Movie Review by Joan Ellis –


A mild warning about the wonderful Pavarotti. Those of you who are genuine opera lovers may find it borders on being frenetic. Those who are looking at it as a biography rather than a musical event will see it differently. Yes, it is frenetic, but so is the man and that’s why this portrait of him is so good. What is more fun than unraveling the mystery of any human being who has had the courage and determination to develop an inborn talent?

Several things become clear quickly about the man himself. He wants to be remembered as a man who brought opera to the people, and the people who made this film want to invite the public to get to know the man who wanted so much to be “just one of the guys.” That is exactly what happens as we watch. In the early days, he has a wife and three children he loves. He sees himself as unsophisticated in life but must deal with fame as his singing tours through rural America make his name familiar to millions.

Away from his family he is a lonely innocent until he undertakes a series of relationships with women who offer him the steady presence he needs. He loves being spoiled by those who become caretakers of him and the 28 suitcases he brings on trips.

Making friends everywhere, Pavarotti never escapes the feeling of fear that creeps over him every time he is about to go on stage. Watch the genuine friendship with Lady Diana in England as she and thousands come to his outdoor concert in pouring rain. As he asks them to close their umbrellas, they are all standing, soaked, and smiling in their affection for this singer they love. He is joined by Navorati who is 34 years younger than he. She becomes his protector.

As he begins to sing with rock stars, opera lovers may groan at the invasion of the ordinary. Baffled and rooted in his lack of sophistication, Pavarotti begins to stop feeling guilty off stage and revels in the “Three Tenor” concerts with his new best friends – Placido Domingo and Jose Carreras. By 1994 he feels crushed by injustice in Bosnia and goes there to help the children who return his favors with joy.

This multifaceted man tells us he has lived his songs and we see that clearly as he brings the lessons of his entire life to every performance. He lives in his songs until he dies at 71 in 2007. The riveting thing about Pavarotti is that through all his success, he remained a relatively simple man drawn to people he could help. Stardom never seduced him as he remained himself with friends and fans. It was only when he took to the stage anywhere in the world that he carried with him an inner world that stayed through each performance until he smiled again during the following ovation.

Film Critic : Joan Ellis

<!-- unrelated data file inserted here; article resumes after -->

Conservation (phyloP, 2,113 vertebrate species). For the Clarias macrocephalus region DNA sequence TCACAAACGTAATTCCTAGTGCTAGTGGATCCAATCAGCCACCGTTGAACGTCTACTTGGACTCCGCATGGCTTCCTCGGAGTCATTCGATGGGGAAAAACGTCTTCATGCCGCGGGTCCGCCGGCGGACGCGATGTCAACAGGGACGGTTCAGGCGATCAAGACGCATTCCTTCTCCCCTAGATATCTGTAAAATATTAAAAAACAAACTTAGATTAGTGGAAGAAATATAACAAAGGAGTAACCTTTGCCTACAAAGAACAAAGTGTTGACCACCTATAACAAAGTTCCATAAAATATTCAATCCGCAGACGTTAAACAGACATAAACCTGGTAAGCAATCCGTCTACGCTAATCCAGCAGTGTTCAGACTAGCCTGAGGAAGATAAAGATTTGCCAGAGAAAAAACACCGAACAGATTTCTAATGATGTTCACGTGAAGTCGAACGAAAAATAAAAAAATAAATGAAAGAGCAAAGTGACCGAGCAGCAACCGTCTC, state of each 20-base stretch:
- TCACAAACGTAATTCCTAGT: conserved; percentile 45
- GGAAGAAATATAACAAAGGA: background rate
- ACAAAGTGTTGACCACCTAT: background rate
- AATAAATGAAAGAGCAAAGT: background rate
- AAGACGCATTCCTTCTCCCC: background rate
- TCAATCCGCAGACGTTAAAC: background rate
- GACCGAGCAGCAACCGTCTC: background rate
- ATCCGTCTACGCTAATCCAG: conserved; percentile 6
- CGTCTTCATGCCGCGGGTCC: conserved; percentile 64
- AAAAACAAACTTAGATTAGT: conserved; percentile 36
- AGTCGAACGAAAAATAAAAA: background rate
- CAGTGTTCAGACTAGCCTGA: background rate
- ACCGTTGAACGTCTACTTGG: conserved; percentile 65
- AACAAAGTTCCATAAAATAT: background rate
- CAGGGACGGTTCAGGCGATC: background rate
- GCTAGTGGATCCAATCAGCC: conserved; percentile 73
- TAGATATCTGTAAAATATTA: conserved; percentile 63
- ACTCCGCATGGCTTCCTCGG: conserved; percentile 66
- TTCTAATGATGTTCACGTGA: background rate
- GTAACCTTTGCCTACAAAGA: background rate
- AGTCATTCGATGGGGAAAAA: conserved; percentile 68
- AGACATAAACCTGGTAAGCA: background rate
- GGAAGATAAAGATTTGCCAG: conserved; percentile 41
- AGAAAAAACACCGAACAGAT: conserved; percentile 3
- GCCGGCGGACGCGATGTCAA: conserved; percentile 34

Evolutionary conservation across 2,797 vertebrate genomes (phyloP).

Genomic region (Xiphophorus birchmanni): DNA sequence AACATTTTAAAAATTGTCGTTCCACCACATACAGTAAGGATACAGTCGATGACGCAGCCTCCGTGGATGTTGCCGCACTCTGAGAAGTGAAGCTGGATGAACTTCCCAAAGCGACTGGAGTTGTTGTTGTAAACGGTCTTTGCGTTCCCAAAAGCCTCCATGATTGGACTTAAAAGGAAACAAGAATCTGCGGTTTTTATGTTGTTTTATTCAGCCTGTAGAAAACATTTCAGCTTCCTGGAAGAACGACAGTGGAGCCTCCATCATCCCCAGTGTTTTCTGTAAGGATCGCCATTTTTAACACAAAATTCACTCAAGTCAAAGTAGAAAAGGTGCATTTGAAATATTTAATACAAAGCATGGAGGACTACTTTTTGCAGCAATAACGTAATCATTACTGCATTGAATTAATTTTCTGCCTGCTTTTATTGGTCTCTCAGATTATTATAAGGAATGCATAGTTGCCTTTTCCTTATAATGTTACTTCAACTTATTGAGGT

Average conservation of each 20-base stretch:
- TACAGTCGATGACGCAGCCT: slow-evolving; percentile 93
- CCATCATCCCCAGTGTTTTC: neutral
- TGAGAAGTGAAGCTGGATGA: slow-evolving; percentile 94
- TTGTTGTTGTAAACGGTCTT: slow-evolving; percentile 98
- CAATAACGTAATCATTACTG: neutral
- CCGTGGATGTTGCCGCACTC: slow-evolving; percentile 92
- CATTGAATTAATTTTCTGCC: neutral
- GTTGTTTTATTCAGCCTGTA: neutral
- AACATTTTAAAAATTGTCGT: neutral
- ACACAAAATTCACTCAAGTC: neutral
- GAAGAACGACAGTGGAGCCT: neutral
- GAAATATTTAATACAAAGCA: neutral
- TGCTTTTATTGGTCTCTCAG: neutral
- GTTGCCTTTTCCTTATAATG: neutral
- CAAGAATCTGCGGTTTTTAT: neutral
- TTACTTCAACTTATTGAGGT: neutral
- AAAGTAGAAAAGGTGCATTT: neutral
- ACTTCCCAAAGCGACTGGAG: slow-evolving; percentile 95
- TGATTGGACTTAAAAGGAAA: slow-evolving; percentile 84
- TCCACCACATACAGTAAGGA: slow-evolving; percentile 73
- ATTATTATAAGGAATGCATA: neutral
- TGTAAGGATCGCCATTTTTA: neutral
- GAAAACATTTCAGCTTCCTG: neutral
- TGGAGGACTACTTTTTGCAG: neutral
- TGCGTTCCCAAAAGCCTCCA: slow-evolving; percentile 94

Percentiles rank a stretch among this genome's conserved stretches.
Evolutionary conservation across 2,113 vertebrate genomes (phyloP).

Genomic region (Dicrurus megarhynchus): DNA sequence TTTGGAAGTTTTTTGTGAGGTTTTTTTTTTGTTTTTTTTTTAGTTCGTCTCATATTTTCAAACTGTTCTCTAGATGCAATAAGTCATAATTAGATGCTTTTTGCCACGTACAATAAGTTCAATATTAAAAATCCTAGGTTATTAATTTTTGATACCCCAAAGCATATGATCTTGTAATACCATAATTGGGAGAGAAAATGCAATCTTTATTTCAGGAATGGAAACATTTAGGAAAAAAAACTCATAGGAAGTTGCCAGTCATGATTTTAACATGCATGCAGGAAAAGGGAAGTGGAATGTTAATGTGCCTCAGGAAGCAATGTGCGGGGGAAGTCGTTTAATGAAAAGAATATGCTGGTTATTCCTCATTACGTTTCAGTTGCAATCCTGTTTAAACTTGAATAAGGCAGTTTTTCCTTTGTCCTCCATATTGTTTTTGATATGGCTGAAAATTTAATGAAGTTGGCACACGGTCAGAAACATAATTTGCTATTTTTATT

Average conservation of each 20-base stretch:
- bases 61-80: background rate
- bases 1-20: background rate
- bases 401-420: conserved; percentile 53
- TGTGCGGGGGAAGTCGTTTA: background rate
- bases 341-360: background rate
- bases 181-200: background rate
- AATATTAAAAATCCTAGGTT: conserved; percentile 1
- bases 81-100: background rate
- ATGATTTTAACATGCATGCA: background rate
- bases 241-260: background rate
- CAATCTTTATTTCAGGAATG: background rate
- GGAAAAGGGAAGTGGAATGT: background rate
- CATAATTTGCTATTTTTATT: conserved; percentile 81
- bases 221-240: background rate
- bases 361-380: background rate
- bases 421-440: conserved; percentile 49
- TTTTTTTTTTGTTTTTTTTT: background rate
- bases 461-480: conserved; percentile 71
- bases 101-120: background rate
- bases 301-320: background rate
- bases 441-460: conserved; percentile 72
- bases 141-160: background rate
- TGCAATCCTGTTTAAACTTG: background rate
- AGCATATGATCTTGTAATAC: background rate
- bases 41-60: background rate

Film Title : Pavarotti
Word Count : 496
Running Time : 1:26
Rating : G
Date : July 14, 2019


Movie Review by Joan Ellis –


Any summary of Yesterday would miss its magic. Don’t look for the good, the mediocre or the bad in this one. Just try watching and waiting for it to wrap you in its arms. That takes about five minutes. In its entire length there is nothing by the scriptwriter or any actor that trips the whole, and the whole is not a story so much as it is a fairy tale.

Jack Malik (Himesh Patel) and his dear friend Ellie (Lily James) have a friendship that borders on more but is rooted in her being his manager while she isn’t working at her job as a school teacher. She never gives up on his career even though singing to unresponsive bar patrons gives him no professional or emotional lift. How’s that for an ordinary beginning?

One night the whole world goes dark and silent for twelve seconds and when that’s over, Jack sings “Yesterday” on his new guitar and discovers the world has become a place where no one has ever heard of The Beatles. He searches frantically for them on his computer and finds no mention of them anywhere. In this sudden new world, they never existed.

By this early time in the movie, we are already hooked by Jack (Himesh Patel) who is now a creature of our imaginations as he sings the songs of the Beatles as if they were his own. As his success grows, he knows he must move to Los Angeles with Rocky (Ed Sheeran) who will manage his career as he soars to the heights of the celebrity he has earned with the songs of a group that has disappeared from world history.

That’s the last you’ll hear from me about the plot that unfolds and envelops us without even an ounce of conventional unpleasantness. Oh yes, one nasty successful business executive (Sophia DiMartino) reaches for control of Jack and fails. Her personality is so out of tone with all the others that we wonder if she was introduced just to show us mean people don’t survive in Jack’s world.

I went in thinking that any new interpretation by unknowns of the Beatles’ music simply couldn’t work and I came out grinning in its success. In no way a true anecdote, it’s a fable designed with imaginative twists and turns and acted by a cast that understood precisely what they were doing.

Sitting in the dark theater and hearing appreciative laughter in all different parts of the story was a lovely tribute to everyone involved. Director Danny Boyle and screenwriter Richard Curtis created a flawless script that is interpreted beautifully by a cast of actors who understand exactly how to deliver the magic of the imagination created by those two men.

It’s hard to convey in words the magic running through the performance of Himesh Patel as he carries the fairy tale to all its happy endings. Just go and let it all roll gently over you.

Film Critic : Joan Ellis
Film Title : Yesterday
Word Count : 500
Running Time : 1:56
Rating : PG-13
Date : July 7, 2019